Developing software in the Real World

Getting started with Serverless PHP

I've been interested in Apache OpenWhisk for a little while now and recently submitted a new feature to add PHP support to the project. As OpenWhisk is a serverless environment, most users do not run their own copy and instead use a commercial provider with IBMs Bluemix available now along with Adobes I/O Runtime and RedHat coming soon. As a result, my contribution, isn't practically useful until it's in production with a provider.

Fortunately, and remarkably quickly, IBM have added support for PHP to the Bluemix "IBM Cloud Functions" platform, so now we can use PHP to develop serverless applications and deploy them into the wild! This is a rebranding, so you'll see this referred to as "Bluemix OpenWhisk" around the web too.

Let's look at how to write a simple PHP serverless function.

Getting started

You need a Bluemix account, so go to bluemix.net and create one.

You then need to set up an organisation – it has to be unique, so pick something that works for you; mine is called "19FT". You also need to select a region: OpenWhisk is available in the US South and United Kingdom regions. Finally, you need to create a space; mine's called "dev" and I also have a "live".

To interact with an OpenWhisk installation, we need the wsk CLI tool. IBM would prefer you to use their special "Bluemix CLI" tool, but I prefer the stock wsk one as it works with my local installations and all the tutorials you'll find on the web.

To install wsk:

  • Go to https://console.ng.bluemix.net/openwhisk/
  • Click "Download Cloud Functions CLI" and then click "Looking for the wsk CLI?" at the bottom of the page
  • Follow the steps on this page:
    • Download the CLI and then unzip it and place it onto your path (e.g. copy it to /usr/local/bin).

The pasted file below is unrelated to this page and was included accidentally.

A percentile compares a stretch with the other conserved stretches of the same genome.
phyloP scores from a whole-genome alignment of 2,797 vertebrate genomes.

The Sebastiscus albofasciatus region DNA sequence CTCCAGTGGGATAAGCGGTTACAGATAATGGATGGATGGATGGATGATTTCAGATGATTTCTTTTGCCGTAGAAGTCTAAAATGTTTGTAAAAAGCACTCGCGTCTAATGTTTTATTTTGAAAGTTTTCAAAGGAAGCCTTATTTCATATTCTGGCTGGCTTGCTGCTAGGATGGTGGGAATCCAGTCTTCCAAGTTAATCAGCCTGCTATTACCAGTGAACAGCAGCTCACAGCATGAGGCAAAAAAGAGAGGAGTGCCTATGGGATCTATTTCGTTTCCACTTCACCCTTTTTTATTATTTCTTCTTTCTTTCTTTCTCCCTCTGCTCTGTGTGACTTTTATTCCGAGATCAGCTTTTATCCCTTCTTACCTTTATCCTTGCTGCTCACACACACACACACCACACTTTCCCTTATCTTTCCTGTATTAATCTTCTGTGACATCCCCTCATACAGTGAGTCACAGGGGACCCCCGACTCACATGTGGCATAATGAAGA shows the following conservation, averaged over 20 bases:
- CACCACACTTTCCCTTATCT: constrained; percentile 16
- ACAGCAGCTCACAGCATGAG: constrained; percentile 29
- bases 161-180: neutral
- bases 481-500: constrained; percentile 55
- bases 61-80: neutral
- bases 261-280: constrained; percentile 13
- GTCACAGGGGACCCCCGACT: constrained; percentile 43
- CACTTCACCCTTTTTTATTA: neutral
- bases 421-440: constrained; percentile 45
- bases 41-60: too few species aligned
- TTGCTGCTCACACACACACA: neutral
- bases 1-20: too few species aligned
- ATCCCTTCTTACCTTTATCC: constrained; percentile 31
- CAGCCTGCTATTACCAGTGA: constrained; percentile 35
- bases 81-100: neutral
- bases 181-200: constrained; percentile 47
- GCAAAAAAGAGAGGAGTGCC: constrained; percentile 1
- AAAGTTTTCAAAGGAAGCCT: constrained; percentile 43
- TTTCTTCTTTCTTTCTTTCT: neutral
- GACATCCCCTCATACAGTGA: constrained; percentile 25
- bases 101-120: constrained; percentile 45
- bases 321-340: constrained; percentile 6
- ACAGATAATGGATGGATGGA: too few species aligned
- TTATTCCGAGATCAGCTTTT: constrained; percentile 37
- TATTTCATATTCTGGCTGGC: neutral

• Check it works by running wsk help in your terminal. You should see usage information.
    • Copy the wsk property set command that's shown in step 2 and run it in your terminal to set up the authorisation.
    • Test it by running wsk action invoke /whisk.system/utils/echo -p message hello --result

You should now have a working wsk command line tool. wsk is remarkably helpful. Add -h to any command and it'll give you help.

If you're only ever going to use the IBM Cloud Functions offering, you can use the IBM Cloud Functions CLI by installing the Bluemix CLI and then installing the Cloud Functions plugin for it. Then, whenever you see wsk in this article or any other tutorial, use bx wsk instead. As I say, I think IBM would prefer you to do this, but I'm not clear what the benefits are for someone who just uses their OpenWhisk product.

Hello World in PHP

In OpenWhisk, we call each function an "action". A PHP action is a function called main that takes an associative array of parameters ($args) and returns an associative array. This is Functions As A Service, so we don't need to worry about anything else other than the code that does the work.

Here's Hello World:

The PHP runtime on OpenWhisk is PHP 7.1, so we get all the new PHP features :) This function doesn't do very much, so I expect you can work out what it does!

Save this file as hello.php.

Upload to OpenWhisk